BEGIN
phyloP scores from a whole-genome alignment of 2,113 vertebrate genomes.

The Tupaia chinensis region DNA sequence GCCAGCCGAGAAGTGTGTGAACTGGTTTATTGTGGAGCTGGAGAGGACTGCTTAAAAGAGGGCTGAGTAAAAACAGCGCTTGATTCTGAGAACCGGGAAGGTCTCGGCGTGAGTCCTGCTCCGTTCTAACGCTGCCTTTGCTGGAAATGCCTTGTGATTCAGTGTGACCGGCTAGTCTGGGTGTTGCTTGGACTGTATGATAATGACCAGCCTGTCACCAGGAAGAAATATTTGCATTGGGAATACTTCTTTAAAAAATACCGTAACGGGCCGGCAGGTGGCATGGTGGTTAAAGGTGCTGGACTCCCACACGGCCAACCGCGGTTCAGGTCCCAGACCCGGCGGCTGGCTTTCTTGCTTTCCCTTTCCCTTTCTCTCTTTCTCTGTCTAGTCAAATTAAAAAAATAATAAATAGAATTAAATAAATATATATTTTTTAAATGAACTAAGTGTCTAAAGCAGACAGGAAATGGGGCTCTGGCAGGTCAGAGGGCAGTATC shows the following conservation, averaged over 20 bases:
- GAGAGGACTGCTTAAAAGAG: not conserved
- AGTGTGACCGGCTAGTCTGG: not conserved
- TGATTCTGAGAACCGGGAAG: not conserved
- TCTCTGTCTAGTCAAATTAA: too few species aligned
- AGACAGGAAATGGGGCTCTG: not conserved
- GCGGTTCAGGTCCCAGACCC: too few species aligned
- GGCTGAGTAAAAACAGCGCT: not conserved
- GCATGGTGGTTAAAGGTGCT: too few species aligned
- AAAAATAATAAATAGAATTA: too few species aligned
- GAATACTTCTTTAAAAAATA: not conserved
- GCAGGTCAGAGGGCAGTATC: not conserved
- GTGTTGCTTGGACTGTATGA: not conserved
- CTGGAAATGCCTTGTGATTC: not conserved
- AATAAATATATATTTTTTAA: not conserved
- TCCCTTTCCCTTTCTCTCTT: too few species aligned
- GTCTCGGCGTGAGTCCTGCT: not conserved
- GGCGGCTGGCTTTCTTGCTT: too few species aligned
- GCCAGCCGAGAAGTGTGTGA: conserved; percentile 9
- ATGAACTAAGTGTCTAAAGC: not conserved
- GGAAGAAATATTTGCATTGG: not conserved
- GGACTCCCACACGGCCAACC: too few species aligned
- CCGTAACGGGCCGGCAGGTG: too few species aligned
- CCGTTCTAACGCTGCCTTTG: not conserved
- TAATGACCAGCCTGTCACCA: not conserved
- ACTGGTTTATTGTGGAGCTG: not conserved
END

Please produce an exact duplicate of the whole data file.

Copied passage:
phyloP scores from a whole-genome alignment of 2,113 vertebrate genomes.

The Tupaia chinensis region DNA sequence GCCAGCCGAGAAGTGTGTGAACTGGTTTATTGTGGAGCTGGAGAGGACTGCTTAAAAGAGGGCTGAGTAAAAACAGCGCTTGATTCTGAGAACCGGGAAGGTCTCGGCGTGAGTCCTGCTCCGTTCTAACGCTGCCTTTGCTGGAAATGCCTTGTGATTCAGTGTGACCGGCTAGTCTGGGTGTTGCTTGGACTGTATGATAATGACCAGCCTGTCACCAGGAAGAAATATTTGCATTGGGAATACTTCTTTAAAAAATACCGTAACGGGCCGGCAGGTGGCATGGTGGTTAAAGGTGCTGGACTCCCACACGGCCAACCGCGGTTCAGGTCCCAGACCCGGCGGCTGGCTTTCTTGCTTTCCCTTTCCCTTTCTCTCTTTCTCTGTCTAGTCAAATTAAAAAAATAATAAATAGAATTAAATAAATATATATTTTTTAAATGAACTAAGTGTCTAAAGCAGACAGGAAATGGGGCTCTGGCAGGTCAGAGGGCAGTATC shows the following conservation, averaged over 20 bases:
- GAGAGGACTGCTTAAAAGAG: not conserved
- AGTGTGACCGGCTAGTCTGG: not conserved
- TGATTCTGAGAACCGGGAAG: not conserved
- TCTCTGTCTAGTCAAATTAA: too few species aligned
- AGACAGGAAATGGGGCTCTG: not conserved
- GCGGTTCAGGTCCCAGACCC: too few species aligned
- GGCTGAGTAAAAACAGCGCT: not conserved
- GCATGGTGGTTAAAGGTGCT: too few species aligned
- AAAAATAATAAATAGAATTA: too few species aligned
- GAATACTTCTTTAAAAAATA: not conserved
- GCAGGTCAGAGGGCAGTATC: not conserved
- GTGTTGCTTGGACTGTATGA: not conserved
- CTGGAAATGCCTTGTGATTC: not conserved
- AATAAATATATATTTTTTAA: not conserved
- TCCCTTTCCCTTTCTCTCTT: too few species aligned
- GTCTCGGCGTGAGTCCTGCT: not conserved
- GGCGGCTGGCTTTCTTGCTT: too few species aligned
- GCCAGCCGAGAAGTGTGTGA: conserved; percentile 9
- ATGAACTAAGTGTCTAAAGC: not conserved
- GGAAGAAATATTTGCATTGG: not conserved
- GGACTCCCACACGGCCAACC: too few species aligned
- CCGTAACGGGCCGGCAGGTG: too few species aligned
- CCGTTCTAACGCTGCCTTTG: not conserved
- TAATGACCAGCCTGTCACCA: not conserved
- ACTGGTTTATTGTGGAGCTG: not conserved